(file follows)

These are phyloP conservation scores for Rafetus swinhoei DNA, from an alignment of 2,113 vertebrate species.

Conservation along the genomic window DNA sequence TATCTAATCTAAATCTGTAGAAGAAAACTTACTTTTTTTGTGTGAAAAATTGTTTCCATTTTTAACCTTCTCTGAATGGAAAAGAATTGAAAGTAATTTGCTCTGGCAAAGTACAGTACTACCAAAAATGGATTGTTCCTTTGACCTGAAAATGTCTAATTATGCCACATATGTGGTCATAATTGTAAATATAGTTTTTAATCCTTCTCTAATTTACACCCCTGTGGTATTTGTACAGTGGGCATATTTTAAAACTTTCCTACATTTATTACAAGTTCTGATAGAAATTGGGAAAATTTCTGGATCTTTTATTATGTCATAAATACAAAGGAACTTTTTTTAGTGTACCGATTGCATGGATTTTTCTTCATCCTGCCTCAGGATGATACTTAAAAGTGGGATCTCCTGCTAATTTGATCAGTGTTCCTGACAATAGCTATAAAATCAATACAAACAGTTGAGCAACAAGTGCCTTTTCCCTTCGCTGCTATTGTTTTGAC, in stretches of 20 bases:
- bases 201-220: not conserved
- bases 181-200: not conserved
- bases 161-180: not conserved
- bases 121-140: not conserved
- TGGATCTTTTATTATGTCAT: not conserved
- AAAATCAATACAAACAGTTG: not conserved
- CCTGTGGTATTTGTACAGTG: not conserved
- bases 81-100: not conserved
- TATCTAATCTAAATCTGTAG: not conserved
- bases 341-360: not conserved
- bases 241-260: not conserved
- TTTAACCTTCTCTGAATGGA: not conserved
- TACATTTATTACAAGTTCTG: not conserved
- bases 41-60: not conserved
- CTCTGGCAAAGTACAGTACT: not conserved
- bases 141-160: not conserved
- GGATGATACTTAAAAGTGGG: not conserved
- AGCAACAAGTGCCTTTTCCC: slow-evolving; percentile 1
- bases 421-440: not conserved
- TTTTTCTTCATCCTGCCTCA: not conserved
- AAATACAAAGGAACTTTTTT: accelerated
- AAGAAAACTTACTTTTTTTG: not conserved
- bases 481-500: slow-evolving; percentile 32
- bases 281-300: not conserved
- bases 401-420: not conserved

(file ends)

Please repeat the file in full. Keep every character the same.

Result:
These are phyloP conservation scores for Rafetus swinhoei DNA, from an alignment of 2,113 vertebrate species.

Conservation along the genomic window DNA sequence TATCTAATCTAAATCTGTAGAAGAAAACTTACTTTTTTTGTGTGAAAAATTGTTTCCATTTTTAACCTTCTCTGAATGGAAAAGAATTGAAAGTAATTTGCTCTGGCAAAGTACAGTACTACCAAAAATGGATTGTTCCTTTGACCTGAAAATGTCTAATTATGCCACATATGTGGTCATAATTGTAAATATAGTTTTTAATCCTTCTCTAATTTACACCCCTGTGGTATTTGTACAGTGGGCATATTTTAAAACTTTCCTACATTTATTACAAGTTCTGATAGAAATTGGGAAAATTTCTGGATCTTTTATTATGTCATAAATACAAAGGAACTTTTTTTAGTGTACCGATTGCATGGATTTTTCTTCATCCTGCCTCAGGATGATACTTAAAAGTGGGATCTCCTGCTAATTTGATCAGTGTTCCTGACAATAGCTATAAAATCAATACAAACAGTTGAGCAACAAGTGCCTTTTCCCTTCGCTGCTATTGTTTTGAC, in stretches of 20 bases:
- bases 201-220: not conserved
- bases 181-200: not conserved
- bases 161-180: not conserved
- bases 121-140: not conserved
- TGGATCTTTTATTATGTCAT: not conserved
- AAAATCAATACAAACAGTTG: not conserved
- CCTGTGGTATTTGTACAGTG: not conserved
- bases 81-100: not conserved
- TATCTAATCTAAATCTGTAG: not conserved
- bases 341-360: not conserved
- bases 241-260: not conserved
- TTTAACCTTCTCTGAATGGA: not conserved
- TACATTTATTACAAGTTCTG: not conserved
- bases 41-60: not conserved
- CTCTGGCAAAGTACAGTACT: not conserved
- bases 141-160: not conserved
- GGATGATACTTAAAAGTGGG: not conserved
- AGCAACAAGTGCCTTTTCCC: slow-evolving; percentile 1
- bases 421-440: not conserved
- TTTTTCTTCATCCTGCCTCA: not conserved
- AAATACAAAGGAACTTTTTT: accelerated
- AAGAAAACTTACTTTTTTTG: not conserved
- bases 481-500: slow-evolving; percentile 32
- bases 281-300: not conserved
- bases 401-420: not conserved